Sebastian Pinera, a billionaire with investments in Chile's main airline, most popular football team and a leading TV channel, heads into Sunday's presidential election with a good chance of returning the right wing to power for the first time since democracy was restored 19 years ago.
Opinion polls put Pinera far ahead of Eduardo Frei, a former president who represents the fraying center-left coalition that has governed Chile since Gen. Augusto Pinochet ended his dictatorship. A victory by Pinera would mark a tilt to the right in a region dominated by leftist governments.
The 60-year-old businessman is expected to keep the fiscally prudent policies of the ruling coalition as he focuses on fighting corruption and bringing new faces to government.
Outgoing President Michelle Bachelet has sky-high 78 percent approval ratings, but the left couldn't agree on fewer than three candidates, none of whom have close to her popularity. Pinera also has made a point of appealing to centrists.
"Pinera is the most moderate candidate that the right has ever had," said Patricio Navia, a Chilean political analyst who teaches at New York University.
The elections are unlikely to produce radical changes in Chile, an economically stable copper producer, Navia said. "The big surprise of this election is that all the candidates are proposing very similar policies."
Pinera lost to Bachelet in 2006, but has topped all polls since beginning his third campaign for president last year. The latest survey, published Wednesday, had him falling short of a first-round victory, with 44 percent of the votes to 31 percent for Frei.
Marco Enriquez-Ominami, a congressman who broke with the socialists after realizing that primary rules favored Frei, would get 18 percent and leftist Jorge Arrate would get 7 percent, according to the poll by the Center for the Study of Contemporary Reality. The poll had an error margin of plus or minus 3 percentage points.
Despite those numbers, trends suggest a first-round win for Pinera can't be ruled out, center director Carlos Huneeus said, concluding that "the right is in a better position than ever" to reach the presidency.
It remains to be seen whether Chile's leftist coalition could regroup ahead of a second-round vote Jan. 17, but polls indicate Pinera would win then as well _ with 49 percent to 32 percent against Frei, and a slightly tighter margin of 47 percent to 35 percent against Enriquez-Ominami. The center polled 1,200 people nationwide between Nov. 24 and Dec. 5.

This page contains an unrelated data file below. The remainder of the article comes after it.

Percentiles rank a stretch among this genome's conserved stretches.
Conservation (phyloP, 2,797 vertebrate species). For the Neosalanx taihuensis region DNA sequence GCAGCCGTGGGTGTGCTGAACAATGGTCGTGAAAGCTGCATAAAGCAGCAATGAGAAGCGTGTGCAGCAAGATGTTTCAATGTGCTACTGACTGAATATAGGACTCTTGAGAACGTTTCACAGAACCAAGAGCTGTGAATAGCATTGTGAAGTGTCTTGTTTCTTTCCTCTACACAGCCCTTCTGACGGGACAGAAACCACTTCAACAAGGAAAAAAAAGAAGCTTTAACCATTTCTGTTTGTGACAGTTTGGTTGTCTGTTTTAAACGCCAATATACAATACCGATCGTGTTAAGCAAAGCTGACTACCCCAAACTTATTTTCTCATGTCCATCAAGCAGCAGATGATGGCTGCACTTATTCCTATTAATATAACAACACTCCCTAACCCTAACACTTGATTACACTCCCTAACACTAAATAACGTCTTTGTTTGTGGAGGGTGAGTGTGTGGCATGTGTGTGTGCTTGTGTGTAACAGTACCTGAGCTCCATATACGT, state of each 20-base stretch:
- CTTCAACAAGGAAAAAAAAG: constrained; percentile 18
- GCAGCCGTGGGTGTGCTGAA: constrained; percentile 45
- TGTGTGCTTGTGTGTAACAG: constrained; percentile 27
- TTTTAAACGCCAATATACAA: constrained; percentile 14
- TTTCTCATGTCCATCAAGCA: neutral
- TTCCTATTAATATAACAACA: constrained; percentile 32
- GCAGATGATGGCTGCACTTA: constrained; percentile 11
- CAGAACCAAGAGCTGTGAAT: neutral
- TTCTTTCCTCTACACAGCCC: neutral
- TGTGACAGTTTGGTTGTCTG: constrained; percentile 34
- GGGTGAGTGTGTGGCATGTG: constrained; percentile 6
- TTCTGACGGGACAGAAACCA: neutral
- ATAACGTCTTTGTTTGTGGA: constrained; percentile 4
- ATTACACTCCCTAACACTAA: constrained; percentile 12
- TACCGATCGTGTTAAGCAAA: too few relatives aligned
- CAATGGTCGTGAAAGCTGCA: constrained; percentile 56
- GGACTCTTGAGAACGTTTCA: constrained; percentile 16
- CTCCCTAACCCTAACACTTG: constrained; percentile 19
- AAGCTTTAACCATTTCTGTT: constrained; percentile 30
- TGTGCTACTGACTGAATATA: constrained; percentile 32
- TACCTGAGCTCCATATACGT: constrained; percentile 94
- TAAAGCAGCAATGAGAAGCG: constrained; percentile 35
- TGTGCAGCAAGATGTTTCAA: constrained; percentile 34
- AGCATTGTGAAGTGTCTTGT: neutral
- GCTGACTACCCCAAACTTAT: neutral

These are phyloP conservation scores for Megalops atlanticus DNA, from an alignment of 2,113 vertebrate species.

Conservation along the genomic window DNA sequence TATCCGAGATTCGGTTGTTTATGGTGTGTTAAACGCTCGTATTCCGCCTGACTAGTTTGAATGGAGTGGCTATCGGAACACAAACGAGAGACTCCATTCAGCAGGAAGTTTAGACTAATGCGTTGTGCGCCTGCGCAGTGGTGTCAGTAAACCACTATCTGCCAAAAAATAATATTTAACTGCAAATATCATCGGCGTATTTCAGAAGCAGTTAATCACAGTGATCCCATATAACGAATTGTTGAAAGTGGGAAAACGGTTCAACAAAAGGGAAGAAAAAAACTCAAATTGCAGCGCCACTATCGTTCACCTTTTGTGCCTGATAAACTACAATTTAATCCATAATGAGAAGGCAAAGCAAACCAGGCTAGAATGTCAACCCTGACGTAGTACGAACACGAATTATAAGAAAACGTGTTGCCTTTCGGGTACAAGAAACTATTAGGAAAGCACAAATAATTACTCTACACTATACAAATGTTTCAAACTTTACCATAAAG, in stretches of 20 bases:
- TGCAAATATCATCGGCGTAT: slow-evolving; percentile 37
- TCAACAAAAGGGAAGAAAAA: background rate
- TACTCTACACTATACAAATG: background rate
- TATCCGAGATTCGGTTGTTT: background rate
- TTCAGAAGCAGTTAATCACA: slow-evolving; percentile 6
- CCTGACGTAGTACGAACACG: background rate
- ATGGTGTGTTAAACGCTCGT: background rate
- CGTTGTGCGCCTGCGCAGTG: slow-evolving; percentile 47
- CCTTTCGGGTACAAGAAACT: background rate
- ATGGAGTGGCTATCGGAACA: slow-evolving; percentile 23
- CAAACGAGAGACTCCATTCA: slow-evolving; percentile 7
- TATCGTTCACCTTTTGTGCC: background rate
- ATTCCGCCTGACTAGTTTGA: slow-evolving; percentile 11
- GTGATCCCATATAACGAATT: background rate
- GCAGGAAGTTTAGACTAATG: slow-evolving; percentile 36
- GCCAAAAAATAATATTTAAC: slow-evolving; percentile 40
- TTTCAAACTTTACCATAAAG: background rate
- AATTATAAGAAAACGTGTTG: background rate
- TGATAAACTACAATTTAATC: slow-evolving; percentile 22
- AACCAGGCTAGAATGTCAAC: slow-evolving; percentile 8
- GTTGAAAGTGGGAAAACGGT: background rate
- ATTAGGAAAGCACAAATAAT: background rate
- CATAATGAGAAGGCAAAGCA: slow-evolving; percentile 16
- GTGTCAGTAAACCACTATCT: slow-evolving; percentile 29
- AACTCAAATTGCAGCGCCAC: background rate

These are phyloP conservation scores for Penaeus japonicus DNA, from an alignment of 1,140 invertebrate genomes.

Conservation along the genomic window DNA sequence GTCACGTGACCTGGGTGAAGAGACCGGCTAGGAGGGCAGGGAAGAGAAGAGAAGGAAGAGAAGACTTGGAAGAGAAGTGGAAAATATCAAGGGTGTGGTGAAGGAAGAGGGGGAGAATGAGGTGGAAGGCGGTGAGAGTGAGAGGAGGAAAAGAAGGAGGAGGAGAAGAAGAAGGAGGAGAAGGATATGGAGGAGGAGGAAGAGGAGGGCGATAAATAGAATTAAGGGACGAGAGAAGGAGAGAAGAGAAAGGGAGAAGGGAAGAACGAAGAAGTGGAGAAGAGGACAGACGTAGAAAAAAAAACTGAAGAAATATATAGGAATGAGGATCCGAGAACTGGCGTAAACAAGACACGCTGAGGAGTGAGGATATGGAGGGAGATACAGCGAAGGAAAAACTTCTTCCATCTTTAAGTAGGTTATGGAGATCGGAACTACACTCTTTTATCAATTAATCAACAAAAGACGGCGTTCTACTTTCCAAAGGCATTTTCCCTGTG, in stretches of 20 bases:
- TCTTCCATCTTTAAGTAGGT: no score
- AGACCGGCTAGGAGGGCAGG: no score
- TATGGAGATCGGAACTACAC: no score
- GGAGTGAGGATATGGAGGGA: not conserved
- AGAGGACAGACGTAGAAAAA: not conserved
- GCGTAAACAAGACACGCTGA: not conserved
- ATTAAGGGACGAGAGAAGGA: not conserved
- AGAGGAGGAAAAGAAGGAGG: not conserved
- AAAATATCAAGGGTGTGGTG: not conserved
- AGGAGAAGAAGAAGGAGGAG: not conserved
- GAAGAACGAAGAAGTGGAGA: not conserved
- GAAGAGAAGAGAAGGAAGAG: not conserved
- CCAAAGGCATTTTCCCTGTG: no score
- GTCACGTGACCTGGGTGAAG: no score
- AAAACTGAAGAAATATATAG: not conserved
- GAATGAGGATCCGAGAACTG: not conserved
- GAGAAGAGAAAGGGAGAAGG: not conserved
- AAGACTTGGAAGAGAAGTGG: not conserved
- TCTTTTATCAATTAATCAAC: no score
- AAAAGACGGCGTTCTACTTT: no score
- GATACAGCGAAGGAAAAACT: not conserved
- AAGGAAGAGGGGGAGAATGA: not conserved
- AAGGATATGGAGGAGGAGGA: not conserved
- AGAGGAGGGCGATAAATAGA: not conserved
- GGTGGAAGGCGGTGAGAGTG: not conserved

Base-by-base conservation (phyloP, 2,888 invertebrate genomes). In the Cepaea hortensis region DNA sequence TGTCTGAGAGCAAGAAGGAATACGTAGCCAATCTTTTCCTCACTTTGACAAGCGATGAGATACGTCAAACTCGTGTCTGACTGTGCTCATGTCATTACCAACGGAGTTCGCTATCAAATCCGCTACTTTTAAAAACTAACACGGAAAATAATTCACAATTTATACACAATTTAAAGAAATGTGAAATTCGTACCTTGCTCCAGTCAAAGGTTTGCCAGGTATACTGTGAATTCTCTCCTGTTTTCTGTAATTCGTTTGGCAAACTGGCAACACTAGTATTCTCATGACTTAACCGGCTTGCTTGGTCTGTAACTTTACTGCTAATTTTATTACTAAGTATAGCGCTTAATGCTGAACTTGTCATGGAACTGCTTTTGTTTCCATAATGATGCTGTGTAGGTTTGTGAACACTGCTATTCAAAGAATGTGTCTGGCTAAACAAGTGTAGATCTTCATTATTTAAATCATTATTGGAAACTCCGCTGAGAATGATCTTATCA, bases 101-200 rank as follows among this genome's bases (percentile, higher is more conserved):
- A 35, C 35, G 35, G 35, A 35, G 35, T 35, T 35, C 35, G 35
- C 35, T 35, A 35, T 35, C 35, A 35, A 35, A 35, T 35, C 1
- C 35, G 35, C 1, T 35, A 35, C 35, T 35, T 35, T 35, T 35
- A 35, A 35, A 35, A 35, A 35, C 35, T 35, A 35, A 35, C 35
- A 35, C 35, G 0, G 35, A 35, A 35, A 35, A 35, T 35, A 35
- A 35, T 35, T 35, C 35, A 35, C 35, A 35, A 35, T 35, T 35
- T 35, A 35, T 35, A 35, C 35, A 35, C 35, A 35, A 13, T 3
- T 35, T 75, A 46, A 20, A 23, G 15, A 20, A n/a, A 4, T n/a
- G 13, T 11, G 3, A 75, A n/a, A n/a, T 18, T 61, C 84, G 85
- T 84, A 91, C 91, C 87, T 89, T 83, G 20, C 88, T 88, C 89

"We are going to win by a wide margin," Pinera predicted as he prepared for a campaign-closing rally in the capital Thursday. The other three candidates planned to close their campaigns elsewhere in Chile.
Arrate proposed last month that the three leftists form a common front to defeat Pinera in the second round, but the others were cool to the idea.
Chile has never elected a billionaire before.
While the extent of his wealth has not been made public, Forbes magazine ranks Pinera at No. 701 on its world's richest list, with $1 billion. And while he has put some $500 million in Chilean investments in blind trusts, he still has many more investments outside the country.
Pinera is running for the Alliance for Change, comprised of the far-right Independent Democratic Union and the right-wing National Renovation party, which together provided a sheen of democracy for Pinochet during the final decade of his 1973-90 military dictatorship.
Pinera is atypical for Chile's right because he voted in 1988 to end Pinochet's dictatorship _ a fact he often recalls on the campaign trail. But he has been widely supported by the military during his eight years as a senator, and a secret meeting he held with 1,000 retired military figures generated controversy.
According to one of the group's directors, he promised to end the "never-ending trials" over dictatorship-era crimes. Pinera later denied making any promises of amnesty for about 750 military figures being processed for human rights violations.
The hyperkinetic Pinera has campaigned the length of Chile multiple times, making ambitious proposals like restoring the flow of a polluted river in the capital, turning it into something like the Seine in Paris. He even bought a huge park in extreme southern Chile to protect a birthing area for endangered blue whales.
He still enjoys risky sports _ hang gliding, scuba diving, rafting, piloting helicopters _ but has learned to speak slowly enough that people no longer call him "The Locomotive."
Pinera helped bring credit cards to Chile, the start of his fortune in the 1980s. His many investments have grown to include 26 percent of Chile's principal airline, LAN Airlines SA, 100 percent of the Chilevision TV channel and 14 percent of the most popular football team, Colo Colo.
He earned a doctorate in economics at Harvard University and says his riches came through his own effort. His father was an ambassador who raised his family in the U.S. and Europe, but Pinera says he inherited only a good education and an envelope full of gas and electricity bills.
Mixing money and politics have brought him costly headaches.
In 2007, he had to pay a $730,000 fine for buying LAN stock at a time when he had advance knowledge of the financial results. With his eye on the presidency, Pinera preferred paying the fine to fighting it.
Then last January, LAN's cargo subsidiary agreed to pay an $88 million fine to the U.S. Justice Department for conspiring with other airlines to eliminate competition and fix prices on shipments to and from the U.S.
Seeking to stem criticism, Pinera in April put his Chilean investments in dozens of companies into four blind trusts. But he held onto his stock in LAN, Chilevision and the football team as well as some foreign investments.
Pinera has said that if he becomes president he'll sell his LAN investments but keep the football team and TV channel.